Within these set-asides, preference is to be given to veteran farmers. Any set-aside funds or acres that are not used by a certain date during the fiscal year (to be determined by the Secretary of Agriculture) will be re-pooled so that they can be used by other producers in the programs.

The Program in Action

CSP is currently the largest federal conservation program by acreage. Nearly 60 million acres of crop, forest, and pasture, and rangeland are currently enrolled in the program – accounting for nearly seven percent of farm and ranch land nationwide, a figure that will grow each year. For reference, this means that the total number of acres enrolled in CSP as of 2013 is slightly more than the area of Minnesota, or twice the size of Pennsylvania, with more to come.

From 2009 – 2015, NRCS obligated approximately $5 billion to CSP contract-holders across the country.

Since 2009, CSP contracts have helped farmers and ranchers:

  • Improve cattle forage and soil health by implementing rotational grazing systems;
  • Protect wildlife and pollinators by installing wildlife friendly fencing and escape routes in water troughs, and improving pollinator habitat; and
  • Enhance soil health through resource-conserving crop rotations;
  • Adopt and maintain nutrient and sediment management systems to improve water quality.

Read more about farmers and ranchers that have benefited from CSP:

How to Apply and Program Resources

CSP sign up is continuous throughout the year, which means farmers can submit applications to enroll to their local NRCS office at any time during the year. However, applications are ranked and contracts entered at the state level just once each year. Typically, NRCS announces in the winter that they are going to be ranking applications and applicants then have a few months to submit the initial request to enroll. This means if the deadline to apply for that year is, for example, February 1, and a farmer turns in an application on February 2, the application will not be considered until the next year’s ranking. Timing can vary each year, so interested farmers and ranchers should contact their local NRCS office for more information on how to apply.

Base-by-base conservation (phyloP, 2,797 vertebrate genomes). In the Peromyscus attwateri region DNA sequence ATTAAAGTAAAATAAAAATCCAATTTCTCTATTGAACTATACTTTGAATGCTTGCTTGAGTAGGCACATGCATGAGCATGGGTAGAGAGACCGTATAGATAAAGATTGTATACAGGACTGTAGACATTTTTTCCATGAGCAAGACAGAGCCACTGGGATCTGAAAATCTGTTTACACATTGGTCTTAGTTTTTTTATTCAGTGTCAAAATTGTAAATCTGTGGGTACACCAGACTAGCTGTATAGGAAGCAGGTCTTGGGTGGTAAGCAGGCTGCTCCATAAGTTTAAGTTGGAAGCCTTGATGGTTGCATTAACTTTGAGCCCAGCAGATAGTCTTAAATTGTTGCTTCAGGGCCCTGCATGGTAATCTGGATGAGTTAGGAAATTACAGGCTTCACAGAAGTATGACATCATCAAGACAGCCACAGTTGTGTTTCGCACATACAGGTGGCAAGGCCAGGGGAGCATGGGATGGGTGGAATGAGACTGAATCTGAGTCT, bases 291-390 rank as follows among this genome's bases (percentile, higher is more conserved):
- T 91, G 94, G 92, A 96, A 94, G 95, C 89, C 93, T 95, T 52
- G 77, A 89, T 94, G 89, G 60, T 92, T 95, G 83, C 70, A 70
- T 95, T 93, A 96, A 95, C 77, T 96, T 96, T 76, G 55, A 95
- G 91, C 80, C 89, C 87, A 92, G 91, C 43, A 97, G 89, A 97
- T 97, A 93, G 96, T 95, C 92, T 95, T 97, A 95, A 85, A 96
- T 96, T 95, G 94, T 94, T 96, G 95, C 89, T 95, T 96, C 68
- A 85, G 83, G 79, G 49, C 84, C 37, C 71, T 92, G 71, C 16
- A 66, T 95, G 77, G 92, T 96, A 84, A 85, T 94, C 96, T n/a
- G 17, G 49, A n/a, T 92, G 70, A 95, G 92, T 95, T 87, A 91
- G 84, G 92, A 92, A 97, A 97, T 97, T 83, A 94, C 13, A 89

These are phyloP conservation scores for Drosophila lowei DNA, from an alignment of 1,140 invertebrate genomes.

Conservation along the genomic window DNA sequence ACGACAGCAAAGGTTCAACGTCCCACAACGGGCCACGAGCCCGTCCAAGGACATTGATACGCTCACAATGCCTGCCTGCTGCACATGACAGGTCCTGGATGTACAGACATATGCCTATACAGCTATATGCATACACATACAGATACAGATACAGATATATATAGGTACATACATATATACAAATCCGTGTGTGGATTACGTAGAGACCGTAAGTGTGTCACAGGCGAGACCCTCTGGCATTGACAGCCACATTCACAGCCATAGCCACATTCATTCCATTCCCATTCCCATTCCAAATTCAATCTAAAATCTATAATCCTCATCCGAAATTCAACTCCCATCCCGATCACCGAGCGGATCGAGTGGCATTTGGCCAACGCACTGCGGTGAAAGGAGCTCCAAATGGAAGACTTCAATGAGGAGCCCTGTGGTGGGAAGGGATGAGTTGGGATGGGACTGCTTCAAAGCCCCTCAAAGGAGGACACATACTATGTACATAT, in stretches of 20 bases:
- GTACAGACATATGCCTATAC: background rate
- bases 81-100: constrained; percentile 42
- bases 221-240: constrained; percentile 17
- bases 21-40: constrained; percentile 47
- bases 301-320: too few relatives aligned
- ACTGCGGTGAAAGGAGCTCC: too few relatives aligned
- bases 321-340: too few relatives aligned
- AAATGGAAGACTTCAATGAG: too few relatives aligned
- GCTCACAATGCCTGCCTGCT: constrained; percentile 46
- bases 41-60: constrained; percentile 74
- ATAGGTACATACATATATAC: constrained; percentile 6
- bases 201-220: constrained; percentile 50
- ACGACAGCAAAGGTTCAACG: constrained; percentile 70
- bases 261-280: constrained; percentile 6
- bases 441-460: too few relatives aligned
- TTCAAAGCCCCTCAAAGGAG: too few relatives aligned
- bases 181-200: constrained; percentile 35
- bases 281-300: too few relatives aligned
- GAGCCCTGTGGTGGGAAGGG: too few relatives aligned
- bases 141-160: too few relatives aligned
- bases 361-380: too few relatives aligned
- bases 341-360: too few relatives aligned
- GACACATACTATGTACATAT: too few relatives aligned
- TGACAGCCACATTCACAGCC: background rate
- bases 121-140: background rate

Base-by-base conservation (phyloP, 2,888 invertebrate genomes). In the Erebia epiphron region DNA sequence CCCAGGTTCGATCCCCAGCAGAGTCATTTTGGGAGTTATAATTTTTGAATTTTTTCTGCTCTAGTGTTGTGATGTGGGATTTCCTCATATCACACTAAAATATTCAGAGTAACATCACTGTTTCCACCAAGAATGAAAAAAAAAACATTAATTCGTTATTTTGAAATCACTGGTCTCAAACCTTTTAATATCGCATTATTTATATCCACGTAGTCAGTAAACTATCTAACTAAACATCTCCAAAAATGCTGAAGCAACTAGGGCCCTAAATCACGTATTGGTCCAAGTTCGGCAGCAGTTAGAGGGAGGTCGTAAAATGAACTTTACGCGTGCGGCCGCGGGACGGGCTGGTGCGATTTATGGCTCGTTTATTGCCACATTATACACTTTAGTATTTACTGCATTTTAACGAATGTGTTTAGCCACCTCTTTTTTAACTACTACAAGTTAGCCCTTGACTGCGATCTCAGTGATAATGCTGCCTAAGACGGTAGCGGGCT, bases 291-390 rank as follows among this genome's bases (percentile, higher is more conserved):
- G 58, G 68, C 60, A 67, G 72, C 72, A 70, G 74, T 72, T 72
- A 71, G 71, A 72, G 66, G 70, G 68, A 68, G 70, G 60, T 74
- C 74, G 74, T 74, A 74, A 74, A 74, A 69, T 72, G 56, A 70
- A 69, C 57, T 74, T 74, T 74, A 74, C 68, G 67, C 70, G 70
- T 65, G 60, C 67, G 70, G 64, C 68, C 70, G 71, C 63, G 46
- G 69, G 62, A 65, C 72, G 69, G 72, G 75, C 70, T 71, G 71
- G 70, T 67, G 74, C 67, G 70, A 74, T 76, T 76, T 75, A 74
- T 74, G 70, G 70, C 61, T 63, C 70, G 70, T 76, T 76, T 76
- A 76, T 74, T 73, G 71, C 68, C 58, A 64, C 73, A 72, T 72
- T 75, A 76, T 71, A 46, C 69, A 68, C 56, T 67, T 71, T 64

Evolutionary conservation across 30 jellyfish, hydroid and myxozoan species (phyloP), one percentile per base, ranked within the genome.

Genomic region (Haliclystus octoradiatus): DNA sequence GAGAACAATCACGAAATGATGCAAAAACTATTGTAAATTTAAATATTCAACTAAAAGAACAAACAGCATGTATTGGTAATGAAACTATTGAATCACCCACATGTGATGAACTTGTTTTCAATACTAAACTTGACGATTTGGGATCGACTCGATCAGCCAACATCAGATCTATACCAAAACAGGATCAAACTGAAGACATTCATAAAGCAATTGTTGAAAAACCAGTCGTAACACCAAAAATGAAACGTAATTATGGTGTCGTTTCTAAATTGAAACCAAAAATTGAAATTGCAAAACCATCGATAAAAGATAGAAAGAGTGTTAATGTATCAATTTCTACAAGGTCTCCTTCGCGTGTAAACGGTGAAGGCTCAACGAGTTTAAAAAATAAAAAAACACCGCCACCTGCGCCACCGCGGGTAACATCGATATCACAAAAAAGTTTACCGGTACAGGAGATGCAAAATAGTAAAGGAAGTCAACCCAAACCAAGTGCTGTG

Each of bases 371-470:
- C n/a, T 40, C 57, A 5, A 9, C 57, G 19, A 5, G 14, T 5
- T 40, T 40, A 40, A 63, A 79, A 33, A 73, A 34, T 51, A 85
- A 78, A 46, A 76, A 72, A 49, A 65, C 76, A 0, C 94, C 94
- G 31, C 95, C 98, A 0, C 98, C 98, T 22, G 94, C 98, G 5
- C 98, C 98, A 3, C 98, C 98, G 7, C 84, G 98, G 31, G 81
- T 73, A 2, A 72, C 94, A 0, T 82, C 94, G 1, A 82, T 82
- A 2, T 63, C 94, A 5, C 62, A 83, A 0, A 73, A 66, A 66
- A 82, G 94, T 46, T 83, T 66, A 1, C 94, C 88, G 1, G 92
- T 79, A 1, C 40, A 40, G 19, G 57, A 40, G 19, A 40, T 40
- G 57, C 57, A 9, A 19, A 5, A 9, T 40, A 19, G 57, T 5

Additional Resources

Read about the latest news on CSP on our blog!

Program History, Funding, and Farm Bill Changes

The precursor to CSP, the Conservation Security Program, was first authorized in the 2002 Farm Bill. This program evolved into the Conservation Stewardship Program in the 2008 Farm Bill, and was reauthorized in the most recent 2014 Farm Bill. One of the most significant changes to CSP in the 2008 Farm Bill was that CSP became available in all states and counties each and every year. That structure is preserved in the 2014 Farm Bill version of CSP. The evolution from the Conservation Security Program to the Conservation Stewardship Program involved many substantial and important programmatic changes, which you can read about in our 2015 Farmers’ Guide to CSP.

The 2014 Farm Bill made a handful of significant changes to the program. In particular, the bill made changes to program funding, ranking criteria, renewal requirements, and supplemental payment options through resource-conserving crop rotations and comprehensive conservation planning.

CSP Funding – Most notably, the 2014 Farm Bill reduces the annual enrollment from 12.8 million acres to 10 million acres. CSP funding is allocated not by a specific dollar amount, but rather by the amount necessary to enroll a specified number of acres. For the 2008 Farm Bill, USDA was allocated the funding necessary to enroll 12.8 million acres each year of the bill. The 2014 Farm Bill reduced the acreage to 10 million acres each year, which as a result also reduces overall program spending relative to what would have been the case with an extension of the 2008 Farm Bill.

Conservation Stewardship Program Annual Funding

Fiscal Year Total Farm Bill Mandatory Funding (Congressional estimate – 4/14/14) (millions)
2014 $1,162
2015 $1,232
2016 $1,373
2017 $1,550
2018 $1,713
5 yr total $7,030
10 yr total $17,272

It is important to note that Congress does at times pass appropriations legislation that caps the funding level for a particular year for a particular program at less than provided by the farm bill, in order to use the resulting savings to fund a different program.  Therefore, the CSP acreage enrollment for a given year could be less than 10 million acres should the Appropriations Committees decide to raid the farm bill to fund other programs under its jurisdiction.